Critics See Legal, Political Risks If Trump Keeps Ties To His Businesses Donald Trump has said he will turn management of his business interests over to family members. An adviser says the president-elect should consider removing himself completely from running his firms.

Critics See Legal, Political Risks If Trump Keeps Ties To His Businesses

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KELLY MCEVERS, HOST:

The top-ranked Democrat on the House Oversight Committee is calling for congressional hearings into President-elect Donald Trump's business interests. Maryland Congressman Elijah Cummings says Trump plans to turn over operation of his companies to three of his grown children who are also on his presidential transition team. The arrangement is raising questions about whether Trump can avoid conflicts of interest once he's sworn in. NPR's Jim Zarroli reports.

JIM ZARROLI, BYLINE: Federal law says anyone who works for the executive branch of the government has to avoid conflicts of interest. The treasury secretary cannot own stock in a big bank, for instance. And Richard Painter, who served as ethics adviser under President George W. Bush, says different administrations have typically been pretty scrupulous about following the law.

RICHARD PAINTER: Whenever anyone was even considering a position that would be appointed by the president, I would discuss with that person the need to sell off assets that create conflicts of interest.

ZARROLI: But ironically, the law that bars conflicts of interest for, say, a deputy assistant cabinet secretary doesn't apply to the president or vice president. Which means President-elect Trump can continue to operate his vast network of businesses while serving as president. Trump has said he won't do that. He says he'll let his three grown children run his companies instead. Rudy Giuliani, the former New York mayor and U.S. attorney, suggested on CNN yesterday that Trump needs to keep the businesses operating to be fair to his children.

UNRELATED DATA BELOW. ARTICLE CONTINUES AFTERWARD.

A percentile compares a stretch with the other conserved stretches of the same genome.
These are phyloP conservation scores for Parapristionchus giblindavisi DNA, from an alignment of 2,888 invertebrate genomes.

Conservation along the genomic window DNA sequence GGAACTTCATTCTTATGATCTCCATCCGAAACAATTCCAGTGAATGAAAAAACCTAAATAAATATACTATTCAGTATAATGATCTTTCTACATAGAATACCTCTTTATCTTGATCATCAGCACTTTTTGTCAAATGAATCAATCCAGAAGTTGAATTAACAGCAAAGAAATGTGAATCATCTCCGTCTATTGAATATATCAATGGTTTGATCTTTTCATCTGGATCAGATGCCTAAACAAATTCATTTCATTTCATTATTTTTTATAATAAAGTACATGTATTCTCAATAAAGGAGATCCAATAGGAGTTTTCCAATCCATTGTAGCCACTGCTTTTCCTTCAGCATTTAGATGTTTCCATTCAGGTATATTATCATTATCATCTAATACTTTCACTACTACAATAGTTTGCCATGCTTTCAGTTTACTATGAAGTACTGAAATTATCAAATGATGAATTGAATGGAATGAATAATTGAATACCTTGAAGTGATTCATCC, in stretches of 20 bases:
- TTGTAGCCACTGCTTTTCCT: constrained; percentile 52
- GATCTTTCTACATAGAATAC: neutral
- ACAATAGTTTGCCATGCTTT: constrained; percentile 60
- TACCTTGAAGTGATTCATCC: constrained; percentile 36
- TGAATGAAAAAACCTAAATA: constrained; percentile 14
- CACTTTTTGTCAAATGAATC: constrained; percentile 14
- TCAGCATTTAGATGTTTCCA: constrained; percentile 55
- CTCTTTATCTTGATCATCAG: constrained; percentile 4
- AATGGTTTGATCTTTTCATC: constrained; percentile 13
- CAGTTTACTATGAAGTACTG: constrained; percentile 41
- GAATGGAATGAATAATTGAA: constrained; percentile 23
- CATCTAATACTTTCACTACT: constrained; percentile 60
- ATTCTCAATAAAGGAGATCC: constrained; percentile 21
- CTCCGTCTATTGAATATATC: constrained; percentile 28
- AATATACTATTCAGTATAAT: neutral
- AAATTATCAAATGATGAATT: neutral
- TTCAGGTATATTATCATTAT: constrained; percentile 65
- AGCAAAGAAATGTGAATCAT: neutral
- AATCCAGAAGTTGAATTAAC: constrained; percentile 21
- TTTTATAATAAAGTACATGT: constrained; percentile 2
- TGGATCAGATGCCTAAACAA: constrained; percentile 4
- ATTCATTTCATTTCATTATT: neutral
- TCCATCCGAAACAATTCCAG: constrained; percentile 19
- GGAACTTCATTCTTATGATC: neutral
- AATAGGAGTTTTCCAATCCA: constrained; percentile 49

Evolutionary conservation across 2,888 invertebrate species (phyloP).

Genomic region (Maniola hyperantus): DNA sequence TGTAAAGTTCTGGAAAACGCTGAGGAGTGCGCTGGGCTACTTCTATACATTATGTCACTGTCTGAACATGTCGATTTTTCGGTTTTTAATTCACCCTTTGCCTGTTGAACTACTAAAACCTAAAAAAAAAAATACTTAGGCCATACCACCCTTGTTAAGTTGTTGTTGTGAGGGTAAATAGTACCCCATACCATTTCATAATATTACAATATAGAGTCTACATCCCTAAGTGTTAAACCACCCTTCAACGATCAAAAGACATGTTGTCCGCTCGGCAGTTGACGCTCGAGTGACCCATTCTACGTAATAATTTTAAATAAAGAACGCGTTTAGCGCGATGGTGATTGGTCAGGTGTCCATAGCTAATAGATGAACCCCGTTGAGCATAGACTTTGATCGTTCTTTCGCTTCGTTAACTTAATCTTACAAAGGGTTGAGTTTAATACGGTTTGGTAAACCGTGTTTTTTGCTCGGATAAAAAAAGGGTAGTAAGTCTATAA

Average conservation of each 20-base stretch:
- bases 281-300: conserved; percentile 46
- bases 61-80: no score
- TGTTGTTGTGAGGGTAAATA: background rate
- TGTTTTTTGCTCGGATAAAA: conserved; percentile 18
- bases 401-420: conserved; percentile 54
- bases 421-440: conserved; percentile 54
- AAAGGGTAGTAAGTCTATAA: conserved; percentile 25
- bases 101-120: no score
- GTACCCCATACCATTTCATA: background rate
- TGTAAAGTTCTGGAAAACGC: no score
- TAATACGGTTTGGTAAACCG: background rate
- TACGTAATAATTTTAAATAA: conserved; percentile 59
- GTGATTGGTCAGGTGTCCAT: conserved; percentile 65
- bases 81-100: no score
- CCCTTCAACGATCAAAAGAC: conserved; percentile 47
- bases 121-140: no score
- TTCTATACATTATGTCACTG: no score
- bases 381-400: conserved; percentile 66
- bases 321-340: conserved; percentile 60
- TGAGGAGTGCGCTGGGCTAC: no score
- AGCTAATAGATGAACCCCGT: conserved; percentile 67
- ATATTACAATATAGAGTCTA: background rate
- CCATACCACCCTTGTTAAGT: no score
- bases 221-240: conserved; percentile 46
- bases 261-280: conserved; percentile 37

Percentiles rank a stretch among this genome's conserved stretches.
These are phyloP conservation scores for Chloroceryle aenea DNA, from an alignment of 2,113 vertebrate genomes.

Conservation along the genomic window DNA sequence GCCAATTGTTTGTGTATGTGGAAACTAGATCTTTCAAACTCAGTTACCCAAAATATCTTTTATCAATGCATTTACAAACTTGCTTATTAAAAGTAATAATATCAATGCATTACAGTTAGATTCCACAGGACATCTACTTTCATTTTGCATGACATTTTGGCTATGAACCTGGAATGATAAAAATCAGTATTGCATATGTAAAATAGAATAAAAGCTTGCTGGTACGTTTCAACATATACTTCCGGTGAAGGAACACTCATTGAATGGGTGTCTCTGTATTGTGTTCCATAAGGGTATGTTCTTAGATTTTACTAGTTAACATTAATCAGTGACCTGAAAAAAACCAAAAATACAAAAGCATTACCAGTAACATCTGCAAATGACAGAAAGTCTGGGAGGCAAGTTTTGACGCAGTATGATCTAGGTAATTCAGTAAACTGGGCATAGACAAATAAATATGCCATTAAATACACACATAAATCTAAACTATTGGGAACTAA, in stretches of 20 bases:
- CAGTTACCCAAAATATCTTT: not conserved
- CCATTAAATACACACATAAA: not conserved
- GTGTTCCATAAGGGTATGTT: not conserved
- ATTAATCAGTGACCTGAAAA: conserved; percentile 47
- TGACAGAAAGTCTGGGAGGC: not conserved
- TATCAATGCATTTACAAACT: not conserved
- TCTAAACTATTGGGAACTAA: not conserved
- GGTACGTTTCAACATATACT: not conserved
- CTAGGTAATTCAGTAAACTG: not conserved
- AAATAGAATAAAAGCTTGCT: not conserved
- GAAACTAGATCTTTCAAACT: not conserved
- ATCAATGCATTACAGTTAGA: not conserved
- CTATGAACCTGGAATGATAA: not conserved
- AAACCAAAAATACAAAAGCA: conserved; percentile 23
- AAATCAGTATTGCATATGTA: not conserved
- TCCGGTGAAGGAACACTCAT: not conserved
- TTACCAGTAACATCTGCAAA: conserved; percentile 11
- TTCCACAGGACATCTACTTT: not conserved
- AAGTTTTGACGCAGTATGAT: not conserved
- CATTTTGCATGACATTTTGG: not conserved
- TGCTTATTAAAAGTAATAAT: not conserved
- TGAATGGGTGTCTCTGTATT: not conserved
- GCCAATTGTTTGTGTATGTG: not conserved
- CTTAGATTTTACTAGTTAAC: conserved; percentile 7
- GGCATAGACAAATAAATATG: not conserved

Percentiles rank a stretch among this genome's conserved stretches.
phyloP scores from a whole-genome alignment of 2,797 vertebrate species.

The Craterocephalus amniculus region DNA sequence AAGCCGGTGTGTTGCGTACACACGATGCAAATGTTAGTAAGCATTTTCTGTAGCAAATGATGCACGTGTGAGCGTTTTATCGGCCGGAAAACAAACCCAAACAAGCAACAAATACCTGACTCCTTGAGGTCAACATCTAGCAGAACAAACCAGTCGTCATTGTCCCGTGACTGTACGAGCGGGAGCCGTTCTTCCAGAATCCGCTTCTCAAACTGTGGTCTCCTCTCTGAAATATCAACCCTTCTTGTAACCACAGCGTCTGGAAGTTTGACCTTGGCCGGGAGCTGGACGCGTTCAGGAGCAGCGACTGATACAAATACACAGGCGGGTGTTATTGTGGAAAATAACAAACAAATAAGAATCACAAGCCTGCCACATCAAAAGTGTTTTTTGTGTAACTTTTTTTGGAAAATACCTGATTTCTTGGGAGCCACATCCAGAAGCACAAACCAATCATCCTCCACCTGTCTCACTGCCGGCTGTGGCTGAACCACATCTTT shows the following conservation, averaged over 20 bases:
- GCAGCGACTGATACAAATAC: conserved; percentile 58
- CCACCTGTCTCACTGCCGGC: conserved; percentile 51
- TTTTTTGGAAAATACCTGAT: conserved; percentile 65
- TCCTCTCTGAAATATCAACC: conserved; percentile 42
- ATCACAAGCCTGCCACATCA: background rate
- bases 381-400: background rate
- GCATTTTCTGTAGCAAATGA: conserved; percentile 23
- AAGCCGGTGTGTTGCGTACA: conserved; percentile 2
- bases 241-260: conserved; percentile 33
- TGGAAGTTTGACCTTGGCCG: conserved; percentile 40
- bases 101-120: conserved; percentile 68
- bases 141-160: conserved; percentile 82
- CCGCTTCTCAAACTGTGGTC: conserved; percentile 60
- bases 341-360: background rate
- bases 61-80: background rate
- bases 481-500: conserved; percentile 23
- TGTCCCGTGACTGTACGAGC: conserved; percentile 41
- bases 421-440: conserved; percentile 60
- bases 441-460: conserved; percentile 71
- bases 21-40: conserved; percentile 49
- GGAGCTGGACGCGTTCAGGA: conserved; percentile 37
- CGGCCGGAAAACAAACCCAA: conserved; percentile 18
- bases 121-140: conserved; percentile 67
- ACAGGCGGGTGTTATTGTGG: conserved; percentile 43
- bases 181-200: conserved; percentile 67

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RUDY GIULIANI: Remember, they can't work in the government because of the government rule against nepotism. So you'd be putting him out of work.

ZARROLI: But Giuliani, who is a top adviser to the president-elect, also said later that Trump should consider some kind of legal arrangement to remove himself completely from running his companies. Among government ethics experts, the idea of a sitting president's family running businesses for him raises all kinds of red flags. Meredith McGehee is with the nonpartisan group Issue One.

MEREDITH MCGEHEE: If we heard a similar situation described of a country in maybe Africa or another part of the world about the role that the family was going to play while their father was in the presidency, we'd often refer to that as kind of the - one of the features of a banana republic.

ZARROLI: The Trump family does considerable business with overseas banks and governments. McGehee asks, what happens when one of Trump's children goes out to negotiate a deal?

MCGEHEE: What's the message to the people they're dealing with? Is it you better deal with me or there's going to be retribution, or I really want to deal with you because I think there's really some reward for my business?

ZARROLI: And Richard Painter says Trump risks running afoul of the Emoluments Clause of the Constitution, which bars U.S. government employees from getting paid by foreign countries or the companies they own. Painter says at worst, that could lead to a constitutional crisis between Congress and the president.

PAINTER: There are enormous risks to a Trump presidency - legal risks and other political risks - if he keep these business interests while he serves as president.

PAINTER: At best, Trump's business ties are likely to pop up repeatedly as a source of suspicion and scrutiny, says McGehee.

MCGEHEE: The more of these kinds of ethical distractions that arise, I think the worse it is for President-elect Trump to actually come in and do the job he says he wants to do.

ZARROLI: And, she says, that could impede the country's ability to move forward after the long, contentious presidential campaign. Jim Zarroli, NPR News, New York.

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